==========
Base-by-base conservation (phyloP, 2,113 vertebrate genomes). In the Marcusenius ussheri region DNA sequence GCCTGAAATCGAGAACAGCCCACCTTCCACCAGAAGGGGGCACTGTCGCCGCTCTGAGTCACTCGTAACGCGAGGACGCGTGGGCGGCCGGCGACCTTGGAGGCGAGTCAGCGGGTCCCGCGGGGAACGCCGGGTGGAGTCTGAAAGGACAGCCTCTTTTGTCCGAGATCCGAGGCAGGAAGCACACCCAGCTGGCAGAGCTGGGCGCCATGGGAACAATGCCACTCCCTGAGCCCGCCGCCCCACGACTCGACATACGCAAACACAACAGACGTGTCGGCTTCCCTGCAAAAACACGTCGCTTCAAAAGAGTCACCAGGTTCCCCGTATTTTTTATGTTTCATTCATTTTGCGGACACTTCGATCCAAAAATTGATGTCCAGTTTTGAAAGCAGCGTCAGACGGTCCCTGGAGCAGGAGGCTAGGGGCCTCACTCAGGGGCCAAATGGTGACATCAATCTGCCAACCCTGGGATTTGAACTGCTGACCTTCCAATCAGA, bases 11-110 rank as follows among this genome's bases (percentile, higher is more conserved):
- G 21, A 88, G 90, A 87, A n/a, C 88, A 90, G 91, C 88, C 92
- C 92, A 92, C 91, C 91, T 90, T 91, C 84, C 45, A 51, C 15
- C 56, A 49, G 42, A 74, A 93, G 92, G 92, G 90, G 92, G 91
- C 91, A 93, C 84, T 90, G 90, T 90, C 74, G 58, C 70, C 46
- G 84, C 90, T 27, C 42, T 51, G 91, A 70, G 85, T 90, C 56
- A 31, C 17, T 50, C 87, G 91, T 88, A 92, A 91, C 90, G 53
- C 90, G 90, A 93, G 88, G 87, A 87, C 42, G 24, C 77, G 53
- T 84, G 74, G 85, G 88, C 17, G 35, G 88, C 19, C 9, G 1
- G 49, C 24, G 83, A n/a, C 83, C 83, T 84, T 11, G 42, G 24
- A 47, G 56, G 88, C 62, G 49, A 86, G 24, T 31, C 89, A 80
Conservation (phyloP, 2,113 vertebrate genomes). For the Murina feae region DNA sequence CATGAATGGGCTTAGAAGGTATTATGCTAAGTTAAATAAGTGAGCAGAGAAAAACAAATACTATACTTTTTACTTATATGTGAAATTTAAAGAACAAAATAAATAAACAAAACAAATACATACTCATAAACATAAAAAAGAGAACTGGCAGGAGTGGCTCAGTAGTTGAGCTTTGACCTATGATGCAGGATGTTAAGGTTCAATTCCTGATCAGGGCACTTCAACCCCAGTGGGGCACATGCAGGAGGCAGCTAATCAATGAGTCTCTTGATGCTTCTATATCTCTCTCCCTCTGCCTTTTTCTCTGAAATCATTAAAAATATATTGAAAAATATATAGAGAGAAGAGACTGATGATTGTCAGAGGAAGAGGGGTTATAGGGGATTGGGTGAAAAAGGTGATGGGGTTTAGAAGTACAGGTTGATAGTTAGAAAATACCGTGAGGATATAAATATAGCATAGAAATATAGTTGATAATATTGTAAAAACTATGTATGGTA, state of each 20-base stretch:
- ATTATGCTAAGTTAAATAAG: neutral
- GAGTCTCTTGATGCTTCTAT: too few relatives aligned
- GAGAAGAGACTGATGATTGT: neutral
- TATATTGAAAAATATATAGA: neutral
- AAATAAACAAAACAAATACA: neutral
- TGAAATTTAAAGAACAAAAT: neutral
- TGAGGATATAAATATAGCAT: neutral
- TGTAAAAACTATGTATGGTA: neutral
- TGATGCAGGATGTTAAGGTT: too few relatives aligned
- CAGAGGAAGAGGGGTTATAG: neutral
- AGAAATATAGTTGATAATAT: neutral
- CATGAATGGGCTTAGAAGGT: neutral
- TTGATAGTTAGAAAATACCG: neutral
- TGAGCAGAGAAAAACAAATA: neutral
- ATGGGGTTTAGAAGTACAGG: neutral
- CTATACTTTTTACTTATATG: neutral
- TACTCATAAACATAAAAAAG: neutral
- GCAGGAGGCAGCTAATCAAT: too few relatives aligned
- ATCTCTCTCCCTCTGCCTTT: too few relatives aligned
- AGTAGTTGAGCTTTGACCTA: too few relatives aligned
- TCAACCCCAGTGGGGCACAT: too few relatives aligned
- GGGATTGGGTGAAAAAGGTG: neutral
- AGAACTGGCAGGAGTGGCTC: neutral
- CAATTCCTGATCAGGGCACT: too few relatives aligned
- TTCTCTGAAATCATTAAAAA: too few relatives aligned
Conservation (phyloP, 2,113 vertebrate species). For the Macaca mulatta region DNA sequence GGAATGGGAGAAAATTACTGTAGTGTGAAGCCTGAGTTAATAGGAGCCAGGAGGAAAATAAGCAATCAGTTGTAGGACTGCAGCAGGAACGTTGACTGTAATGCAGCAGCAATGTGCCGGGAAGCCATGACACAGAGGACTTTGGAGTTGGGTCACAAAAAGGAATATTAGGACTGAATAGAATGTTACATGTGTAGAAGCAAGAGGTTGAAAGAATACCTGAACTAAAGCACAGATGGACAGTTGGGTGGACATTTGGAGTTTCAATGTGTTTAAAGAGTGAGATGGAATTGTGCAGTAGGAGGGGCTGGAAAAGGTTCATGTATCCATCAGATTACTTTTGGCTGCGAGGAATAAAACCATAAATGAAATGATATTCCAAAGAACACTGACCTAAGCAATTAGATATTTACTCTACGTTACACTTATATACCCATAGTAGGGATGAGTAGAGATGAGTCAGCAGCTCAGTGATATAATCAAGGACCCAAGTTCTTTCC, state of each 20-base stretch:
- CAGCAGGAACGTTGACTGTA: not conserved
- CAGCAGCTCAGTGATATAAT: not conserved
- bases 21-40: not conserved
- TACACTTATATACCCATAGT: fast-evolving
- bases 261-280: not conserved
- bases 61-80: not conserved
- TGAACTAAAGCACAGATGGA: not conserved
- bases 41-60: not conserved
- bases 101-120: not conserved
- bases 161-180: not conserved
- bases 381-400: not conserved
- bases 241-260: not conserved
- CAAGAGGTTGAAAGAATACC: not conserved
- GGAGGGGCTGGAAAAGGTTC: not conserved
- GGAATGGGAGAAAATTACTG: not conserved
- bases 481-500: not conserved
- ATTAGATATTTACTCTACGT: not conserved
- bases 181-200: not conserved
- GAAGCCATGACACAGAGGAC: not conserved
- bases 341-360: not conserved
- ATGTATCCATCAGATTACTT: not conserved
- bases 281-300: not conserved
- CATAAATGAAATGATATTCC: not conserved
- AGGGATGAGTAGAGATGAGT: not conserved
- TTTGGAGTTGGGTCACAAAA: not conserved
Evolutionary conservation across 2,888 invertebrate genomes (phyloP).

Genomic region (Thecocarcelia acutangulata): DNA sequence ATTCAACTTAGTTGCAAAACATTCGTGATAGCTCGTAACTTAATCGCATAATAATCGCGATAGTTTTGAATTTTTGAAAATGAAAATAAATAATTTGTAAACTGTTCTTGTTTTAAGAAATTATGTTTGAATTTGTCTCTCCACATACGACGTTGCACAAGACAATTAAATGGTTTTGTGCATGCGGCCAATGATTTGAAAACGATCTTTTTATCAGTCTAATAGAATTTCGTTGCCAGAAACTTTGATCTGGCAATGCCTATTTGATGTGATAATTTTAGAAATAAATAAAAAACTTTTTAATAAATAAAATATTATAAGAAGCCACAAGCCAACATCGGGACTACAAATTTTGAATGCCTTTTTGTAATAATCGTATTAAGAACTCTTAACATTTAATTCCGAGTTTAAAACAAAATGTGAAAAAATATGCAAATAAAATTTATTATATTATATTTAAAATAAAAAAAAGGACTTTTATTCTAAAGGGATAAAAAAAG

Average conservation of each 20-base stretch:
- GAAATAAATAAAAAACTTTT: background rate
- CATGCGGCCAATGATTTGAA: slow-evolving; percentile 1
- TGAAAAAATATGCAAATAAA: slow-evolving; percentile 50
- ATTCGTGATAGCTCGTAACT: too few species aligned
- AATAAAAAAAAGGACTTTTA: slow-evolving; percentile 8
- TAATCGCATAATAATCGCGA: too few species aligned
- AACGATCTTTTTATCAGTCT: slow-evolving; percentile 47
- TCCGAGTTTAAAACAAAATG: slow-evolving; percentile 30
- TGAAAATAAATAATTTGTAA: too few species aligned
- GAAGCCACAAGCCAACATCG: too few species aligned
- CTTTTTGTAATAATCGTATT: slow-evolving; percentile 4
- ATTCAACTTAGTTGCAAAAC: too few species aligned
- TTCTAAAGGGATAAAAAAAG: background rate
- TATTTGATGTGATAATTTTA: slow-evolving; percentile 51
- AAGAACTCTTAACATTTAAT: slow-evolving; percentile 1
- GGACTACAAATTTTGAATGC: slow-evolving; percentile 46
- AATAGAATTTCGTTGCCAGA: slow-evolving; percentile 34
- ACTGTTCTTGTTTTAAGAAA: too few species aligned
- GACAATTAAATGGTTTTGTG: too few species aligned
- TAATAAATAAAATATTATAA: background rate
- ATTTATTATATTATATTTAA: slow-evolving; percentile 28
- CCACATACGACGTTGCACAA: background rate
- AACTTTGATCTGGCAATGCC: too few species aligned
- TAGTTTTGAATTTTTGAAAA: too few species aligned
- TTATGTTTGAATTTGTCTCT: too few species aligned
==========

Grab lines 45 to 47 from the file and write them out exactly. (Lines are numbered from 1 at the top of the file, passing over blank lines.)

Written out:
- TGAACTAAAGCACAGATGGA: not conserved
- bases 41-60: not conserved
- bases 101-120: not conserved